Picking up from where Pokémon Rumble U left off, Pokémon Rumble World ditches Wii U’s NFC experimentation and serves as another introduction to an addictive and potentially very profitable part of gaming on Nintendo 3DS: free-to-play, or, as Nintendo president Satoru Iwata calls it, free-to-start.
As the fourth iteration in the Pokémon Rumble series, if you have played any of its predecessors you should have some idea as to what to expect. In essence, Pokémon Rumble World places you in control of numerous Toy Pokémon as they go through various stages, battling other Toy Pokémon which, once defeated, will expand your collection.
There’s a basic premise wrapped around this, in that your Mii is living in a kingdom where they are suddenly summoned to see the King. He requests your help because he has been slighted by a magician, who recently made an impromptu visit to the castle and mocked the King for having less Toy Pokémon than him. Recruited to turn the tide, the King asks for your assistance to outmatch his newfound rival and lends you his trusty Pikachu to collect more.
Using Pikachu, and the Toy Pokémon that you gather, you will travel to the stages in Pokémon Rumble World by hot air balloons and this is where the game’s free-to-start aspect creeps in. After using a balloon, it is necessary for players to wait a certain amount of time before they can use it again. This ranges from a seemingly modest 30 minutes all the way up to 10 hours for different balloons as you progress through the game. To top that off, the stages that you fly to with whichever balloon are chosen at random by a roulette, meaning that you could go to a stage where you already have all the Toy Pokémon. There are ways to circumvent this though, by spending Poké Diamonds.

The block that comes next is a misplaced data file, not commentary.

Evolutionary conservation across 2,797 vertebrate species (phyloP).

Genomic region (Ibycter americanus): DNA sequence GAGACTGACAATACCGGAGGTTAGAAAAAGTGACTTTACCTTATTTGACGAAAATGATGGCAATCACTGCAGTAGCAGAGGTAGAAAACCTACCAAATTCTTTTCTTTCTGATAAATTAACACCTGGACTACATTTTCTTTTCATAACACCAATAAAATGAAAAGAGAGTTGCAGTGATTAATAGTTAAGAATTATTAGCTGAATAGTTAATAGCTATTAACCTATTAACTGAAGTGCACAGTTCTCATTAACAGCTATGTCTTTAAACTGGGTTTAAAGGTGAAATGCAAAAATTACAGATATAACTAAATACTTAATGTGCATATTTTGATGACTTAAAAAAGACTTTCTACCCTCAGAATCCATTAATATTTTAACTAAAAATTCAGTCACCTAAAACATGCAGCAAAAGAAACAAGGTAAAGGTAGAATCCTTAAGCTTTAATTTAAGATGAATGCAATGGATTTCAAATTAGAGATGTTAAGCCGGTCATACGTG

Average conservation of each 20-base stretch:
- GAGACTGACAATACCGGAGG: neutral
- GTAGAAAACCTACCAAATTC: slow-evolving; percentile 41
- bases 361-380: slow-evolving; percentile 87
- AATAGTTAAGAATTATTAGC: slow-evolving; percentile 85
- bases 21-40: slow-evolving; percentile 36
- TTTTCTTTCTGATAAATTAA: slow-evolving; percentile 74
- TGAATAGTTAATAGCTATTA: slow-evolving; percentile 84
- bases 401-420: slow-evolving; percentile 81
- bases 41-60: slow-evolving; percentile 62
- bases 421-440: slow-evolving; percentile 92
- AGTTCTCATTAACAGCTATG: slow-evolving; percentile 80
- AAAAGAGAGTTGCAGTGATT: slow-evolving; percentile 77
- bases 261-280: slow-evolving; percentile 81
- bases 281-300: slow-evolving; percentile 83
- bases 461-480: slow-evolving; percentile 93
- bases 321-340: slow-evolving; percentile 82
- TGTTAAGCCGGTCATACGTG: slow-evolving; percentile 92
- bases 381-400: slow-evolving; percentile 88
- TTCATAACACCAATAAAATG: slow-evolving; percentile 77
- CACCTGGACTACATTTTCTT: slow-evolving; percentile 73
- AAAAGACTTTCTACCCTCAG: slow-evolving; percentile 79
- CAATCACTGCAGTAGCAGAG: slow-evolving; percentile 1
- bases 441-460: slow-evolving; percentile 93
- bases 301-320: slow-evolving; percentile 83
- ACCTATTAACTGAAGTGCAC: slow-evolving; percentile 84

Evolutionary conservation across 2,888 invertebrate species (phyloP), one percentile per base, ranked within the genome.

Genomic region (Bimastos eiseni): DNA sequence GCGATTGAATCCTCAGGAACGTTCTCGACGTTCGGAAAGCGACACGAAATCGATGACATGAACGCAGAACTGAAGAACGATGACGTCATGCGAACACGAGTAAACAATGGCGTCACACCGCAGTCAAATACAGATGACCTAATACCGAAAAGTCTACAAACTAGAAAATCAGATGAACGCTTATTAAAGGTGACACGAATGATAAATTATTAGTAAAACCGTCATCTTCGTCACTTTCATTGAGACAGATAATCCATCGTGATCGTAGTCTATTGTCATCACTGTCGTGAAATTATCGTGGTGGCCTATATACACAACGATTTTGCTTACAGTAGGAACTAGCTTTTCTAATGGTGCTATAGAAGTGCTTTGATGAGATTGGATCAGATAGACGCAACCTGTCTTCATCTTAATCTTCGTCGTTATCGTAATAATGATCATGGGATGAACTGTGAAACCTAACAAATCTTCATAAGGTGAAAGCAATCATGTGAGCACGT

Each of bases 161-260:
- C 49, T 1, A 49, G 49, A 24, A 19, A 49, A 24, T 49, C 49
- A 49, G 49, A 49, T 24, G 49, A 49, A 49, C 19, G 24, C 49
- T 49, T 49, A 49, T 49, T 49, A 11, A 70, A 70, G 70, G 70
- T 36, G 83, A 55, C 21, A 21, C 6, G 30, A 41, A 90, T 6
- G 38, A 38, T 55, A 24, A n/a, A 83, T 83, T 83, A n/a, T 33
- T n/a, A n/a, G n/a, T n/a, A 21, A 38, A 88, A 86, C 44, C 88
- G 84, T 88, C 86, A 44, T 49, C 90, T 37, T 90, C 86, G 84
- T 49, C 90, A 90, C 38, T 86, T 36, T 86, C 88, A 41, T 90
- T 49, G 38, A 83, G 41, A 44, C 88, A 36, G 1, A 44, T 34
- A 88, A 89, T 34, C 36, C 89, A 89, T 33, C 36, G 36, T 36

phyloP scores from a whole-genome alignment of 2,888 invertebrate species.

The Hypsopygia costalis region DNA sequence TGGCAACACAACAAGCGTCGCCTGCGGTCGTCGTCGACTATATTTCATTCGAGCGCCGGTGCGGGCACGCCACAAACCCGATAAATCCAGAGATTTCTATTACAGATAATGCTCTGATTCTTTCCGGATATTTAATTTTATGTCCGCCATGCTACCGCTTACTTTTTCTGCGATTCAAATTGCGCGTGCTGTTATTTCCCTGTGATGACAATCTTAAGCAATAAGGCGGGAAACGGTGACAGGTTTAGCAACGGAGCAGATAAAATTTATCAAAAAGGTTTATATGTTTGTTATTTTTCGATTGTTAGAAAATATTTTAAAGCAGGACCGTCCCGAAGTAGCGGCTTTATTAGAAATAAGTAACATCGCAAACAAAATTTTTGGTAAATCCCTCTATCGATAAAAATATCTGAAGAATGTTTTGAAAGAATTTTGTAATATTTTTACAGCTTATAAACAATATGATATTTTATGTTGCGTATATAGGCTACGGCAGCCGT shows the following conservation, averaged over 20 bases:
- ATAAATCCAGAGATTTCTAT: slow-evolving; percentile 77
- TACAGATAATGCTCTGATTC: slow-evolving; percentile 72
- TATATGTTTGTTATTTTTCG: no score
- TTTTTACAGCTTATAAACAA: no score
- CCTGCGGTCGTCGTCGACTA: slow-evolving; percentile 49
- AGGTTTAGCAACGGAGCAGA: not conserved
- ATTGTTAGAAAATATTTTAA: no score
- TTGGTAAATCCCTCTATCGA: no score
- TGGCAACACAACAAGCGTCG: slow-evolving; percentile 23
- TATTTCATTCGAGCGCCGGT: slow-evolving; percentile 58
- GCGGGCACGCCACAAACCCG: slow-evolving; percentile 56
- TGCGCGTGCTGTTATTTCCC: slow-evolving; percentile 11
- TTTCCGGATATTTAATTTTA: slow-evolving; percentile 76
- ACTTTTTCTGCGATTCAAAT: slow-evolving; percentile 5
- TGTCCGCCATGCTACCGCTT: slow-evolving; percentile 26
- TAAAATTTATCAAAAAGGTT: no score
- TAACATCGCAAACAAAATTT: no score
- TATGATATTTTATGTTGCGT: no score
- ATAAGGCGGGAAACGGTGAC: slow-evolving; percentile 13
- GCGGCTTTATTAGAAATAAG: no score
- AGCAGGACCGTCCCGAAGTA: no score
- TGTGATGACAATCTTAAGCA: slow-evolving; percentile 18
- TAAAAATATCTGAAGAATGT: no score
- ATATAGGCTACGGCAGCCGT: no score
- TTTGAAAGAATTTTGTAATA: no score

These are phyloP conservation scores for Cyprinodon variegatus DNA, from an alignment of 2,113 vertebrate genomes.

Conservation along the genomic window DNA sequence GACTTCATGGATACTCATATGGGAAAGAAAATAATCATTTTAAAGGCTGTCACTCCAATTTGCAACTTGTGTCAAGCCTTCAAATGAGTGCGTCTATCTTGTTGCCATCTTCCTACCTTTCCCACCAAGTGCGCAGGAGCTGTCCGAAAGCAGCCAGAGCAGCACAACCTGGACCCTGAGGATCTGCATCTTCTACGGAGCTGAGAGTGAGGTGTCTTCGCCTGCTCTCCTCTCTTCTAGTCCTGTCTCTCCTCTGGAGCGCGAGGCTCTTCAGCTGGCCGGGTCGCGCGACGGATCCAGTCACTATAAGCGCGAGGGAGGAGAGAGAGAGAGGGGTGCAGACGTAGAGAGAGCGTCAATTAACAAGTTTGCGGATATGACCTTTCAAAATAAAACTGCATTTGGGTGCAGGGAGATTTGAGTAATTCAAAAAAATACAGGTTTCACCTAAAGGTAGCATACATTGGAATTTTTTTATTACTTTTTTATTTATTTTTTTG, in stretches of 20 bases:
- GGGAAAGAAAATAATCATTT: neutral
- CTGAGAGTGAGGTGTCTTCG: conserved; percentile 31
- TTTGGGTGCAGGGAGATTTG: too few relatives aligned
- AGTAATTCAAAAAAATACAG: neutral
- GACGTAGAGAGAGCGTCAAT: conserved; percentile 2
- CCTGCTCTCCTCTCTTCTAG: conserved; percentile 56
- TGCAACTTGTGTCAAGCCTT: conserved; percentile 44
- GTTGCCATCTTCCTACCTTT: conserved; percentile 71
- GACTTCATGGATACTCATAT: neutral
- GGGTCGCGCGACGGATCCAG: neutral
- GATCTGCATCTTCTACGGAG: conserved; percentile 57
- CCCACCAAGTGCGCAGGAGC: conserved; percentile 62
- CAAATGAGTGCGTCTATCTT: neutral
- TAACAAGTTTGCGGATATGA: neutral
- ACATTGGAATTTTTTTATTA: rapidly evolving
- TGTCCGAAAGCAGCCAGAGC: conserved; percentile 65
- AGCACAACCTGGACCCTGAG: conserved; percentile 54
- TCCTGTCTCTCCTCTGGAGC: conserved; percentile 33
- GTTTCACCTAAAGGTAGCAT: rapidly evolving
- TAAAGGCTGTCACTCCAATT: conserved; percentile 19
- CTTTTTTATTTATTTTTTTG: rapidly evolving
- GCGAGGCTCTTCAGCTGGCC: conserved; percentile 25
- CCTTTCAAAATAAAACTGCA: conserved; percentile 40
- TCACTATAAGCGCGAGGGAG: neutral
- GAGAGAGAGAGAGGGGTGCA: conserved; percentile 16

Poké Diamond act as in-game currency that you can purchase. You can spend them to reinflate balloons and later to have control over the roulette. In addition to that, you can use them, as well as standard coins to buy upgrades to your Pokémon’s stats, new balloons, outfits for your Mii and more. This does seem a bit money hungry, but you can obtain Poké Diamonds in-game as standard through StreetPass, receiving friends Miis online, doing King’s Challenge and so forth.
That said, Pokémon Rumble World isn’t a game that will be continually fleecing you, as you have a limit to the amount of Poké Diamonds that you can buy. Not just in a single month, but your overall total. You can only buy 3,000 Poké Diamonds using real money, which equates to less than £30. When you have purchased the total amount, you are also given access to two in-game items that reduce payments for reinflating the balloon and controlling the roulette down to just one Poké Diamond each. Whereas it also gives you a facility to give you 20 Poké Diamonds each day. This is the sort of free-to-start mechanics that, while still horrible for gamers, can be seen as having taken a more consumer-friendly approach. You certainly won’t be spending ridiculous amounts of money on it.